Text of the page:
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[1276a] [1] whether, if a man is not rightly a citizen, he is a citizen at all, as ‘wrongly’ means the same as ‘not truly.’ But we sometimes see officials governing wrongly, as to whom we shall not deny that they do govern, but shall say that they do not do it rightly, and a citizen is defined by a certain function of government (a citizen, as we said, is one who shares in such and such an office); therefore it is clear that even persons wrongly admitted to citizenship are to be pronounced to be citizens, although the question whether they are so rightly or not rightly is connected with the question that was propounded before.1 For some persons raise the question, When is an occurrence the act of the state and when is it not? for example, when the government has been altered from oligarchy or tyranny to democracy. In such circumstances some people claim that the new government should not discharge public debts, on the ground that the money was borrowed by the tyrant and not by the state, and should repudiate many other similar claims also, because some forms of government rest upon force and are not aimed at the welfare of the community. If therefore some democracies also are governed in that manner, the acts of the authorities in their case can only be said to be the acts of the state in the same sense as the public acts emanating from an oligarchy or a tyranny are said to be. Akin to this controversy seems to be the subject, What exactly is the principle on which we ought to pronounce a city to be the same city as it was before, or not the same but a different city? The most obvious mode of inquiring into this difficulty [20] deals with place and people: the place and the people may have been divided, and some may have settled in one place, and some in another. In this form the question must be considered as easier of solution; for, as ‘city’ has several meanings, the inquiry so put is in a way not difficult.2 But it may similarly be asked, Suppose a set of men inhabit the same place, in what circumstances are we to consider their city to be a single city? Its unity clearly does not depend on the walls, for it would be possible to throw a single wall round the Peloponnesus; and a case in point perhaps is Babylon, and any other city that has the circuit of a nation rather than of a city; for it is said that when Babylon was captured a considerable part of the city was not aware of it three days later. But the consideration of this difficulty will be serviceable for another occasion, as the student of politics must not ignore the question, What is the most advantageous size for a city, and should its population be of one race or of several? But are we to pronounce a city, where the same population inhabit the same place, to be the same city so long as the population are of the same race, in spite of the fact that all the time some are dying and others being born, just as it is our custom to say that a river or a spring is the same river or spring although one stream of water is always being added to it and another being withdrawn from it, or are we to say that though the people are the same people for the similar reason of continuity, yet the city is a different city?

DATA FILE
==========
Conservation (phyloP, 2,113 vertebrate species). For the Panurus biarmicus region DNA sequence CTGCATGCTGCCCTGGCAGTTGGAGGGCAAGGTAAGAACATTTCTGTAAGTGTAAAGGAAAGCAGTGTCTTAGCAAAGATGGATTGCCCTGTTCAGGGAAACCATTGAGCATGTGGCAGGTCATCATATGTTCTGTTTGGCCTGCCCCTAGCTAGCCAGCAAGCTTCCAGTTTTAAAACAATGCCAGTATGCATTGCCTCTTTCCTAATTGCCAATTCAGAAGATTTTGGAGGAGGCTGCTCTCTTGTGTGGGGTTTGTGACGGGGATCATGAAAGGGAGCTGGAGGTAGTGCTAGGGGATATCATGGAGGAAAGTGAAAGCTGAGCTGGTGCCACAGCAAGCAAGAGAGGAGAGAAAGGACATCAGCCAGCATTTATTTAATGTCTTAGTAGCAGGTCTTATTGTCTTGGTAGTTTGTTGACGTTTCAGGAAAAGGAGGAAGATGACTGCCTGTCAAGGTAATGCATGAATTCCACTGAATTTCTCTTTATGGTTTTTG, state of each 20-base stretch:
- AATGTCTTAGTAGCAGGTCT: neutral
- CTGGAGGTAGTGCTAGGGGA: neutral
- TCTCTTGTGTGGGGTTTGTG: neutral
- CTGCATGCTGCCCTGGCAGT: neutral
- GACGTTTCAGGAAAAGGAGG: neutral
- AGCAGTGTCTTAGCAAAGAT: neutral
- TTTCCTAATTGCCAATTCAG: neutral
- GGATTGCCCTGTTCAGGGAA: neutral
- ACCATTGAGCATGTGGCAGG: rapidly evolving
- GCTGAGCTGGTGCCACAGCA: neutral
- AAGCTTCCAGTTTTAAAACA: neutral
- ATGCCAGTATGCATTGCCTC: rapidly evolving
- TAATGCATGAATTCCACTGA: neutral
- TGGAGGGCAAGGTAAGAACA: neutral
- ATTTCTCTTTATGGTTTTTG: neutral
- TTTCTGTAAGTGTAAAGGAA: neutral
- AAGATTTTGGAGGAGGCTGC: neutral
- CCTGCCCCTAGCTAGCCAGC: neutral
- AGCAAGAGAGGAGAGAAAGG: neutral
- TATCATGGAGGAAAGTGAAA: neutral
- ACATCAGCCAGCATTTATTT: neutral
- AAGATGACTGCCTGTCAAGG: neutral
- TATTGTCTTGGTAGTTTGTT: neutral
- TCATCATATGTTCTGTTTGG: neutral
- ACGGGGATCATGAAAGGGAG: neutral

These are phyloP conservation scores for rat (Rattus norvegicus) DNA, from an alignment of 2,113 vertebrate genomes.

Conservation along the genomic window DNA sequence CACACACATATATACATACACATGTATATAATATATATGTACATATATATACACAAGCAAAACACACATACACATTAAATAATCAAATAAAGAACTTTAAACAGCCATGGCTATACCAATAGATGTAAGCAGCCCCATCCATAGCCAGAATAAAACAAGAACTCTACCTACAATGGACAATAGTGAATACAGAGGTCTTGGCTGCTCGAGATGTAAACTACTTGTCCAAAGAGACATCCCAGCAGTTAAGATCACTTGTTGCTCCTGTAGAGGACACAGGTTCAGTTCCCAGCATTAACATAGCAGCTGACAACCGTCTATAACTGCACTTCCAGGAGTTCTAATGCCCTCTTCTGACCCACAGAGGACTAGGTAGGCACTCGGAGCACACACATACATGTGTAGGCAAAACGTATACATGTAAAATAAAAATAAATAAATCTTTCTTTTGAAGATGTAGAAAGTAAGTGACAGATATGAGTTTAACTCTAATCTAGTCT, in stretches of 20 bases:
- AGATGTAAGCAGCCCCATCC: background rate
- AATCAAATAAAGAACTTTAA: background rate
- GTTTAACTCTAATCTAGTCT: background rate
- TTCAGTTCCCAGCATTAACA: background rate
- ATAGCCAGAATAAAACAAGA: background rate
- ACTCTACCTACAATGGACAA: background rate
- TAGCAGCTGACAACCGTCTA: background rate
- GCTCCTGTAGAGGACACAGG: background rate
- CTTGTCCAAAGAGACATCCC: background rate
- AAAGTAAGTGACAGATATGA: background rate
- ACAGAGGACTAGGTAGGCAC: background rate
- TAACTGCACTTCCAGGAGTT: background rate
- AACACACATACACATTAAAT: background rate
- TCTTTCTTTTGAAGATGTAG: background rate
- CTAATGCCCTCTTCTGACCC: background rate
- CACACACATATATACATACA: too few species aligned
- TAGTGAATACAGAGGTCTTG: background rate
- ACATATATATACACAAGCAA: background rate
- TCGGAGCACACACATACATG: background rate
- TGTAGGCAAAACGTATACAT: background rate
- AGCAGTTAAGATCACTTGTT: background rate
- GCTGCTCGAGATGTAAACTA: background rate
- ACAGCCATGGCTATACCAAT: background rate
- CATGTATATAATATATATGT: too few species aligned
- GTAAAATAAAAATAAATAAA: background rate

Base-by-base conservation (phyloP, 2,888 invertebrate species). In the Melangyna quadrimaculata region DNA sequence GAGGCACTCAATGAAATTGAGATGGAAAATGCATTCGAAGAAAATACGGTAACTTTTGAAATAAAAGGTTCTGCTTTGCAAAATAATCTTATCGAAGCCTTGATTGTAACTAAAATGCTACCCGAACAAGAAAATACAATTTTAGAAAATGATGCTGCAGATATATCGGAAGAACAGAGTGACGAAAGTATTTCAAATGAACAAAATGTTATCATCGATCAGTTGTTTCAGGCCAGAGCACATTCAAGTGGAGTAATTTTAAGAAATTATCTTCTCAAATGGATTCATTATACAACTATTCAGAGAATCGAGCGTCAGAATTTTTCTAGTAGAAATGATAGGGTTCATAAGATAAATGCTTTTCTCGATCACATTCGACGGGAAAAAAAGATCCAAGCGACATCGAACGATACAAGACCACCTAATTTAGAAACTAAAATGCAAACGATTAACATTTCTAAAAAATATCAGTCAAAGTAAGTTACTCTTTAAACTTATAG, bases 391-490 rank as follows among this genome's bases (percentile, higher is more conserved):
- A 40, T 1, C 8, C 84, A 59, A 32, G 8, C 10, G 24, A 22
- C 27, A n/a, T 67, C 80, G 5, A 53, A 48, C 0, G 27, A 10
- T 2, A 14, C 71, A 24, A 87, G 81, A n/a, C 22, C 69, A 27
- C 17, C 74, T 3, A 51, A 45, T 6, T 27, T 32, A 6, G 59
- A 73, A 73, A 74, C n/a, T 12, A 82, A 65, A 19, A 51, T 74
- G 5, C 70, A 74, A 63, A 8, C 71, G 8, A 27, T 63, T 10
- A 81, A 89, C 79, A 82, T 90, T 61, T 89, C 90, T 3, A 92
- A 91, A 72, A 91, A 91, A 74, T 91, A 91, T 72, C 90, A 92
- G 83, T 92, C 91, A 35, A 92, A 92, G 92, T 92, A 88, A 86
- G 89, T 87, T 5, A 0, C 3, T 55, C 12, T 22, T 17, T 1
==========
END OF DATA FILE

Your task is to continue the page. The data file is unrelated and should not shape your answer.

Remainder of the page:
1 The question, What is a state? 1274b 34.

2 i.e. πόλις means both (1) ‘city’ (and also ‘citadel’) and (2) ‘state,’ a collection of citizens; and if the citizens divide and settle in two different ‘cities’ with different governments, they are clearly not the same ‘state’ as before.

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    • W. W. How, J. Wells, A Commentary on Herodotus, 1.178
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